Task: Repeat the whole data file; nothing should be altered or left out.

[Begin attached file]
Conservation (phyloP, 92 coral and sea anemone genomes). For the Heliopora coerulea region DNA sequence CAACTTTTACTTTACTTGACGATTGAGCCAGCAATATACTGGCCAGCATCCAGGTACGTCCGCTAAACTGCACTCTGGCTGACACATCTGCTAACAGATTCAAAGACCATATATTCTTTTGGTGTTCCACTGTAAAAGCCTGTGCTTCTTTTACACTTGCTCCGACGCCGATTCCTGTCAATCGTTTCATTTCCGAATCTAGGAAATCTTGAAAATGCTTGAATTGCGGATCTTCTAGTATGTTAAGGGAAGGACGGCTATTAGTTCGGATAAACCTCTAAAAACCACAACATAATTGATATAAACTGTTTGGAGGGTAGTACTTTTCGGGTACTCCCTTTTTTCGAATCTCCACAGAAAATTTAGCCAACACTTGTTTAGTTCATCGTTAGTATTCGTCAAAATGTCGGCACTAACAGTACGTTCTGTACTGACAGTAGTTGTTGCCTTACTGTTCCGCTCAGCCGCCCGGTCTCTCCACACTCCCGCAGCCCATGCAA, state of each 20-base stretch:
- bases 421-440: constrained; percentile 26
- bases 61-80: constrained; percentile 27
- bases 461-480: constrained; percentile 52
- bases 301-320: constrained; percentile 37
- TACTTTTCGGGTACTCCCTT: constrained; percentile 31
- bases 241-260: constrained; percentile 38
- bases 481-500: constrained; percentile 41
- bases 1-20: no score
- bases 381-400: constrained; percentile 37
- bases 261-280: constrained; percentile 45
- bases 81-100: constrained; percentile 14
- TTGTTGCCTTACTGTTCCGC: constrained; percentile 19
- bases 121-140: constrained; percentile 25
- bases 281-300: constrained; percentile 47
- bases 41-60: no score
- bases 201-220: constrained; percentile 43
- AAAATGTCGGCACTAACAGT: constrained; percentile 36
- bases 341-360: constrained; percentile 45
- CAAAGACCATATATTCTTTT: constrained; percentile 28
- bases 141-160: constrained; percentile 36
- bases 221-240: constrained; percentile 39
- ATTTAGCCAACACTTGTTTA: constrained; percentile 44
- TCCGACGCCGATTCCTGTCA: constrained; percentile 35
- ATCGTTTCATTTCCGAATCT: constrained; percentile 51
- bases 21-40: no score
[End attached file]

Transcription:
Conservation (phyloP, 92 coral and sea anemone genomes). For the Heliopora coerulea region DNA sequence CAACTTTTACTTTACTTGACGATTGAGCCAGCAATATACTGGCCAGCATCCAGGTACGTCCGCTAAACTGCACTCTGGCTGACACATCTGCTAACAGATTCAAAGACCATATATTCTTTTGGTGTTCCACTGTAAAAGCCTGTGCTTCTTTTACACTTGCTCCGACGCCGATTCCTGTCAATCGTTTCATTTCCGAATCTAGGAAATCTTGAAAATGCTTGAATTGCGGATCTTCTAGTATGTTAAGGGAAGGACGGCTATTAGTTCGGATAAACCTCTAAAAACCACAACATAATTGATATAAACTGTTTGGAGGGTAGTACTTTTCGGGTACTCCCTTTTTTCGAATCTCCACAGAAAATTTAGCCAACACTTGTTTAGTTCATCGTTAGTATTCGTCAAAATGTCGGCACTAACAGTACGTTCTGTACTGACAGTAGTTGTTGCCTTACTGTTCCGCTCAGCCGCCCGGTCTCTCCACACTCCCGCAGCCCATGCAA, state of each 20-base stretch:
- bases 421-440: constrained; percentile 26
- bases 61-80: constrained; percentile 27
- bases 461-480: constrained; percentile 52
- bases 301-320: constrained; percentile 37
- TACTTTTCGGGTACTCCCTT: constrained; percentile 31
- bases 241-260: constrained; percentile 38
- bases 481-500: constrained; percentile 41
- bases 1-20: no score
- bases 381-400: constrained; percentile 37
- bases 261-280: constrained; percentile 45
- bases 81-100: constrained; percentile 14
- TTGTTGCCTTACTGTTCCGC: constrained; percentile 19
- bases 121-140: constrained; percentile 25
- bases 281-300: constrained; percentile 47
- bases 41-60: no score
- bases 201-220: constrained; percentile 43
- AAAATGTCGGCACTAACAGT: constrained; percentile 36
- bases 341-360: constrained; percentile 45
- CAAAGACCATATATTCTTTT: constrained; percentile 28
- bases 141-160: constrained; percentile 36
- bases 221-240: constrained; percentile 39
- ATTTAGCCAACACTTGTTTA: constrained; percentile 44
- TCCGACGCCGATTCCTGTCA: constrained; percentile 35
- ATCGTTTCATTTCCGAATCT: constrained; percentile 51
- bases 21-40: no score